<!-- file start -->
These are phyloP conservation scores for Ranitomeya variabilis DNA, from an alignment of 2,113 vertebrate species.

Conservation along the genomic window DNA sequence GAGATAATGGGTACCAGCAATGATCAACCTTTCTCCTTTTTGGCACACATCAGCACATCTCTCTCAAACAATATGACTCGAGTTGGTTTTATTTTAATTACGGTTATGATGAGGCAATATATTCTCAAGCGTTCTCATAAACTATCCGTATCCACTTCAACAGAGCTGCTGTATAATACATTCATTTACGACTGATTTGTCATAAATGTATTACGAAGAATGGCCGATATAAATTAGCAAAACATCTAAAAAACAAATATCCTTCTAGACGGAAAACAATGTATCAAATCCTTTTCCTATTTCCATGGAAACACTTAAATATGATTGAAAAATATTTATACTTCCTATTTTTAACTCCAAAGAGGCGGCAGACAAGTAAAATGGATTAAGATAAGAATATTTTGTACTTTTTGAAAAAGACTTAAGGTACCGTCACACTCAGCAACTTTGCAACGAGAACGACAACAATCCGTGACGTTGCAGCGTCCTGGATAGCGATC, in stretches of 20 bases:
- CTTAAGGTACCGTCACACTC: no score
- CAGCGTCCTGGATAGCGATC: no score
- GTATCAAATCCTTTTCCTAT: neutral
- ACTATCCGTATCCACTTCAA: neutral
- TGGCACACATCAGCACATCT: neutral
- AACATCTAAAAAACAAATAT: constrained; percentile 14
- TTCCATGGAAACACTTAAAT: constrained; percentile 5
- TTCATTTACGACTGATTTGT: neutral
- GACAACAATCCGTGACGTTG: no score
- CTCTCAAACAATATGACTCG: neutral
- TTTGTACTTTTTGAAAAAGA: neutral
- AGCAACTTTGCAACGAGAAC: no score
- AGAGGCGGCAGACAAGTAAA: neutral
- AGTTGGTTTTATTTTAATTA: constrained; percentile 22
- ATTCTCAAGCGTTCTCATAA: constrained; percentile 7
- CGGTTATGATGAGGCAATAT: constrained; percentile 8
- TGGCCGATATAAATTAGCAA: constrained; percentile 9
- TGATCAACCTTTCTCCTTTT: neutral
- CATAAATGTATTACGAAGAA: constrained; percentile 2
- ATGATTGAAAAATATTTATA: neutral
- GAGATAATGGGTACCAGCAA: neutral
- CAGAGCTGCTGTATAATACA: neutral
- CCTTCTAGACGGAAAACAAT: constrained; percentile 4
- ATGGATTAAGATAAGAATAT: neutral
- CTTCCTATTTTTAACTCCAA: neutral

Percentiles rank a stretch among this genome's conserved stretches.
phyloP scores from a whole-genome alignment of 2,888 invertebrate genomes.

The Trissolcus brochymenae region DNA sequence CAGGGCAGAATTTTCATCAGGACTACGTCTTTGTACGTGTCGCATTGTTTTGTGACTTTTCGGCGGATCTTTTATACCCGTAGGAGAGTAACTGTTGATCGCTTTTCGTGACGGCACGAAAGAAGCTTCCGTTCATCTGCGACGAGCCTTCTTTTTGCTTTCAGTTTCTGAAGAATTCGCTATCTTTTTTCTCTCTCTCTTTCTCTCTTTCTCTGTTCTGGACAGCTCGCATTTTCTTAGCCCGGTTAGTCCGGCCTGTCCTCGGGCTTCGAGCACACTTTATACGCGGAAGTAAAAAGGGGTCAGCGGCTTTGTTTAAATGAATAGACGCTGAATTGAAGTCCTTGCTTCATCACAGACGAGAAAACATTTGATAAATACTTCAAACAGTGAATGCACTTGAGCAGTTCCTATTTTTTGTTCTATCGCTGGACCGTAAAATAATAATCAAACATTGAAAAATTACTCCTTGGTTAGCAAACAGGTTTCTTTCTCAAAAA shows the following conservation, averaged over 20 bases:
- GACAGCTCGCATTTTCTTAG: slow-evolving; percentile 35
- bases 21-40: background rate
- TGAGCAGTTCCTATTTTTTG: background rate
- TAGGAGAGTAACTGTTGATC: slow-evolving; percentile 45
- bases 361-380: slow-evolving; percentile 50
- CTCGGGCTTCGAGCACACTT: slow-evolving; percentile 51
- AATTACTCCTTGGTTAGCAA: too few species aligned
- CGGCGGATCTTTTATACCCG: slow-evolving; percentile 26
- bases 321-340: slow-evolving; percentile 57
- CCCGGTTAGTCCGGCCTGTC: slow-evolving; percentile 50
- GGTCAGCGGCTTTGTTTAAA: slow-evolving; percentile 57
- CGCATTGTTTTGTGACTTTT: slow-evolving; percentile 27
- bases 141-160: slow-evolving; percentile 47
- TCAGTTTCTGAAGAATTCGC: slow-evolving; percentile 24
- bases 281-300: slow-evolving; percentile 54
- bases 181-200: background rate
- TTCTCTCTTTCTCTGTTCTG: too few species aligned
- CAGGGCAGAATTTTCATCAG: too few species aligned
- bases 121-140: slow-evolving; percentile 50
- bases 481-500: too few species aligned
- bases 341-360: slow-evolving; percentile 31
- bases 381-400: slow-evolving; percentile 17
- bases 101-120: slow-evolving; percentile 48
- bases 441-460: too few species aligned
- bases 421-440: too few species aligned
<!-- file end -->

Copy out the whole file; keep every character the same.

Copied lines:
These are phyloP conservation scores for Ranitomeya variabilis DNA, from an alignment of 2,113 vertebrate species.

Conservation along the genomic window DNA sequence GAGATAATGGGTACCAGCAATGATCAACCTTTCTCCTTTTTGGCACACATCAGCACATCTCTCTCAAACAATATGACTCGAGTTGGTTTTATTTTAATTACGGTTATGATGAGGCAATATATTCTCAAGCGTTCTCATAAACTATCCGTATCCACTTCAACAGAGCTGCTGTATAATACATTCATTTACGACTGATTTGTCATAAATGTATTACGAAGAATGGCCGATATAAATTAGCAAAACATCTAAAAAACAAATATCCTTCTAGACGGAAAACAATGTATCAAATCCTTTTCCTATTTCCATGGAAACACTTAAATATGATTGAAAAATATTTATACTTCCTATTTTTAACTCCAAAGAGGCGGCAGACAAGTAAAATGGATTAAGATAAGAATATTTTGTACTTTTTGAAAAAGACTTAAGGTACCGTCACACTCAGCAACTTTGCAACGAGAACGACAACAATCCGTGACGTTGCAGCGTCCTGGATAGCGATC, in stretches of 20 bases:
- CTTAAGGTACCGTCACACTC: no score
- CAGCGTCCTGGATAGCGATC: no score
- GTATCAAATCCTTTTCCTAT: neutral
- ACTATCCGTATCCACTTCAA: neutral
- TGGCACACATCAGCACATCT: neutral
- AACATCTAAAAAACAAATAT: constrained; percentile 14
- TTCCATGGAAACACTTAAAT: constrained; percentile 5
- TTCATTTACGACTGATTTGT: neutral
- GACAACAATCCGTGACGTTG: no score
- CTCTCAAACAATATGACTCG: neutral
- TTTGTACTTTTTGAAAAAGA: neutral
- AGCAACTTTGCAACGAGAAC: no score
- AGAGGCGGCAGACAAGTAAA: neutral
- AGTTGGTTTTATTTTAATTA: constrained; percentile 22
- ATTCTCAAGCGTTCTCATAA: constrained; percentile 7
- CGGTTATGATGAGGCAATAT: constrained; percentile 8
- TGGCCGATATAAATTAGCAA: constrained; percentile 9
- TGATCAACCTTTCTCCTTTT: neutral
- CATAAATGTATTACGAAGAA: constrained; percentile 2
- ATGATTGAAAAATATTTATA: neutral
- GAGATAATGGGTACCAGCAA: neutral
- CAGAGCTGCTGTATAATACA: neutral
- CCTTCTAGACGGAAAACAAT: constrained; percentile 4
- ATGGATTAAGATAAGAATAT: neutral
- CTTCCTATTTTTAACTCCAA: neutral

Percentiles rank a stretch among this genome's conserved stretches.
phyloP scores from a whole-genome alignment of 2,888 invertebrate genomes.

The Trissolcus brochymenae region DNA sequence CAGGGCAGAATTTTCATCAGGACTACGTCTTTGTACGTGTCGCATTGTTTTGTGACTTTTCGGCGGATCTTTTATACCCGTAGGAGAGTAACTGTTGATCGCTTTTCGTGACGGCACGAAAGAAGCTTCCGTTCATCTGCGACGAGCCTTCTTTTTGCTTTCAGTTTCTGAAGAATTCGCTATCTTTTTTCTCTCTCTCTTTCTCTCTTTCTCTGTTCTGGACAGCTCGCATTTTCTTAGCCCGGTTAGTCCGGCCTGTCCTCGGGCTTCGAGCACACTTTATACGCGGAAGTAAAAAGGGGTCAGCGGCTTTGTTTAAATGAATAGACGCTGAATTGAAGTCCTTGCTTCATCACAGACGAGAAAACATTTGATAAATACTTCAAACAGTGAATGCACTTGAGCAGTTCCTATTTTTTGTTCTATCGCTGGACCGTAAAATAATAATCAAACATTGAAAAATTACTCCTTGGTTAGCAAACAGGTTTCTTTCTCAAAAA shows the following conservation, averaged over 20 bases:
- GACAGCTCGCATTTTCTTAG: slow-evolving; percentile 35
- bases 21-40: background rate
- TGAGCAGTTCCTATTTTTTG: background rate
- TAGGAGAGTAACTGTTGATC: slow-evolving; percentile 45
- bases 361-380: slow-evolving; percentile 50
- CTCGGGCTTCGAGCACACTT: slow-evolving; percentile 51
- AATTACTCCTTGGTTAGCAA: too few species aligned
- CGGCGGATCTTTTATACCCG: slow-evolving; percentile 26
- bases 321-340: slow-evolving; percentile 57
- CCCGGTTAGTCCGGCCTGTC: slow-evolving; percentile 50
- GGTCAGCGGCTTTGTTTAAA: slow-evolving; percentile 57
- CGCATTGTTTTGTGACTTTT: slow-evolving; percentile 27
- bases 141-160: slow-evolving; percentile 47
- TCAGTTTCTGAAGAATTCGC: slow-evolving; percentile 24
- bases 281-300: slow-evolving; percentile 54
- bases 181-200: background rate
- TTCTCTCTTTCTCTGTTCTG: too few species aligned
- CAGGGCAGAATTTTCATCAG: too few species aligned
- bases 121-140: slow-evolving; percentile 50
- bases 481-500: too few species aligned
- bases 341-360: slow-evolving; percentile 31
- bases 381-400: slow-evolving; percentile 17
- bases 101-120: slow-evolving; percentile 48
- bases 441-460: too few species aligned
- bases 421-440: too few species aligned